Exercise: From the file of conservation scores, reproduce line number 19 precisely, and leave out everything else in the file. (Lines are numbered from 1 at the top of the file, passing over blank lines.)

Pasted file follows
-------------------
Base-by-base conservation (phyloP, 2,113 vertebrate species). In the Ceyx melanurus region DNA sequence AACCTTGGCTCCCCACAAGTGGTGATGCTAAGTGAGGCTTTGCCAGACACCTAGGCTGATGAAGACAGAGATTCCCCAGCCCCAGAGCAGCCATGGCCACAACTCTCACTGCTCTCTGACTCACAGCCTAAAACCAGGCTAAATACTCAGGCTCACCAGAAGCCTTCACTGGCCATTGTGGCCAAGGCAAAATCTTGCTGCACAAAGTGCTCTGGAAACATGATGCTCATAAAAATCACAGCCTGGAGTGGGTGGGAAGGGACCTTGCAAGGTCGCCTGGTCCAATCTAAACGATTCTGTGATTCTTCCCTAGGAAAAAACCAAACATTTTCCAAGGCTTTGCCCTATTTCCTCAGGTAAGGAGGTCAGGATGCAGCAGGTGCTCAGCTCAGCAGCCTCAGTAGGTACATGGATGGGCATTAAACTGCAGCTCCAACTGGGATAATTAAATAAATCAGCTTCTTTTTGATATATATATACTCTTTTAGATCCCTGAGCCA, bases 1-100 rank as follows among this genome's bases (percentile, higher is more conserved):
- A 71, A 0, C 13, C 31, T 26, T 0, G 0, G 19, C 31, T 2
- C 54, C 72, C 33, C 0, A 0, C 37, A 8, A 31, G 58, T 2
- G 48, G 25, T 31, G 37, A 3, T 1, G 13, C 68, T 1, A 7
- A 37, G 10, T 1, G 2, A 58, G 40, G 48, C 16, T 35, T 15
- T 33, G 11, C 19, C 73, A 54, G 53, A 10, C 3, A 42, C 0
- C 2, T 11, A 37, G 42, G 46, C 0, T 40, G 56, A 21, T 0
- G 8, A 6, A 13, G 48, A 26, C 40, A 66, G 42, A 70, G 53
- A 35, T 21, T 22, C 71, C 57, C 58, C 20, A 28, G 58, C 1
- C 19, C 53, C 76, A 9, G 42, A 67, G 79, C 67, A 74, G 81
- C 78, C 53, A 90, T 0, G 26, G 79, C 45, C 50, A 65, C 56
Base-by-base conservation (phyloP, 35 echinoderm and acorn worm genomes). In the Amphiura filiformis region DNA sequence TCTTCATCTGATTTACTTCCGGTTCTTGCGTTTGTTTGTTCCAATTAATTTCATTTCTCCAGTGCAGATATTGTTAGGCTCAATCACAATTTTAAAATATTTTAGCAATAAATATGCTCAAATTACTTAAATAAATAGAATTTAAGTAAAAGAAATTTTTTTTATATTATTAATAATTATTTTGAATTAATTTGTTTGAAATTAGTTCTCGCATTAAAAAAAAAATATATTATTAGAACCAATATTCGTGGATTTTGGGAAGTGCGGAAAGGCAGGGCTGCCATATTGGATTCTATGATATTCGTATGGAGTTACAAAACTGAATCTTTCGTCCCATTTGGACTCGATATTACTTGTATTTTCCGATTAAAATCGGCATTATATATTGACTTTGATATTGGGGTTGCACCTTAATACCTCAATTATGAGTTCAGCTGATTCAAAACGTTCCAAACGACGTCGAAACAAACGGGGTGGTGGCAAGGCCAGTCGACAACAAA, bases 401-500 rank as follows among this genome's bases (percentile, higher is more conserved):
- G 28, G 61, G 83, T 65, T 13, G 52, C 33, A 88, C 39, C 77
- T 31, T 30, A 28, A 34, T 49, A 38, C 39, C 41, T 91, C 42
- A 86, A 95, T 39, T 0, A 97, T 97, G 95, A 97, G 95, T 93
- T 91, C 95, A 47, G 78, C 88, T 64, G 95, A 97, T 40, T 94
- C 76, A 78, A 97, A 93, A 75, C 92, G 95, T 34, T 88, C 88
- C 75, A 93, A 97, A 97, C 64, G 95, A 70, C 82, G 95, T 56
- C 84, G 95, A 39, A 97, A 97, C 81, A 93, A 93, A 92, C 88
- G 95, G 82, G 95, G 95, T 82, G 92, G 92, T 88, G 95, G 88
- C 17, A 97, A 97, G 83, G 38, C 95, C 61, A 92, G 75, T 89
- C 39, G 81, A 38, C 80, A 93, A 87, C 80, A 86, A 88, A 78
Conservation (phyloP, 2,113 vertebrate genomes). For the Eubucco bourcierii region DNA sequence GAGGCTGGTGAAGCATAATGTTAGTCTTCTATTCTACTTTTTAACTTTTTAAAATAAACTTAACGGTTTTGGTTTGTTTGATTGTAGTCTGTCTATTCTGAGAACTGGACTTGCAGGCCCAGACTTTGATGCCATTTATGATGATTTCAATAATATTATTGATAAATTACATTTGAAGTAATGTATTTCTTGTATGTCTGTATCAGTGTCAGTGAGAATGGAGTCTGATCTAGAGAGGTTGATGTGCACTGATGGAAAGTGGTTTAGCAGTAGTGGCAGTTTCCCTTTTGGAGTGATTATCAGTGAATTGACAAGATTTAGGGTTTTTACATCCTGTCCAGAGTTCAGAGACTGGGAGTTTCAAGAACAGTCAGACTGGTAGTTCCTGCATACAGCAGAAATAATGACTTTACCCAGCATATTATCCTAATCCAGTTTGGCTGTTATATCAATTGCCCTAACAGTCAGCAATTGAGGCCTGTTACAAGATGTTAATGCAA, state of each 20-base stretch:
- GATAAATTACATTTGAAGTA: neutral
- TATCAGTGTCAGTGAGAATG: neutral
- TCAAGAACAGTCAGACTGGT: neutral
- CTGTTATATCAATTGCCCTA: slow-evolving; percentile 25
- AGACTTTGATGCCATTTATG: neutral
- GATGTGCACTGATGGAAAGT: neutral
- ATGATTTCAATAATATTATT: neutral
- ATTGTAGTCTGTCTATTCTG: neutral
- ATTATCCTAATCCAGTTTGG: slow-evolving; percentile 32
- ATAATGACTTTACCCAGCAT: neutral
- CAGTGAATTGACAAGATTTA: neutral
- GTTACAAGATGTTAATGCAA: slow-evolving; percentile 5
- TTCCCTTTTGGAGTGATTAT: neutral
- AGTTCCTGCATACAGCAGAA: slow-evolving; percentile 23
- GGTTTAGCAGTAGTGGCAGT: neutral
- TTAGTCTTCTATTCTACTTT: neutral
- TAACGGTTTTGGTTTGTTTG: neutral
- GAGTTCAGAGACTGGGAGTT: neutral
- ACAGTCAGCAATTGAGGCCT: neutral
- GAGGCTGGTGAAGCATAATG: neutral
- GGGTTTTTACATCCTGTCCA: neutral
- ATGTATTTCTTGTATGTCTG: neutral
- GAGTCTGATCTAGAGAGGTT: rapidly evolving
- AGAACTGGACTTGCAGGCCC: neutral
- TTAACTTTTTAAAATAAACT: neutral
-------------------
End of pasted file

- C 84, G 95, A 39, A 97, A 97, C 81, A 93, A 93, A 92, C 88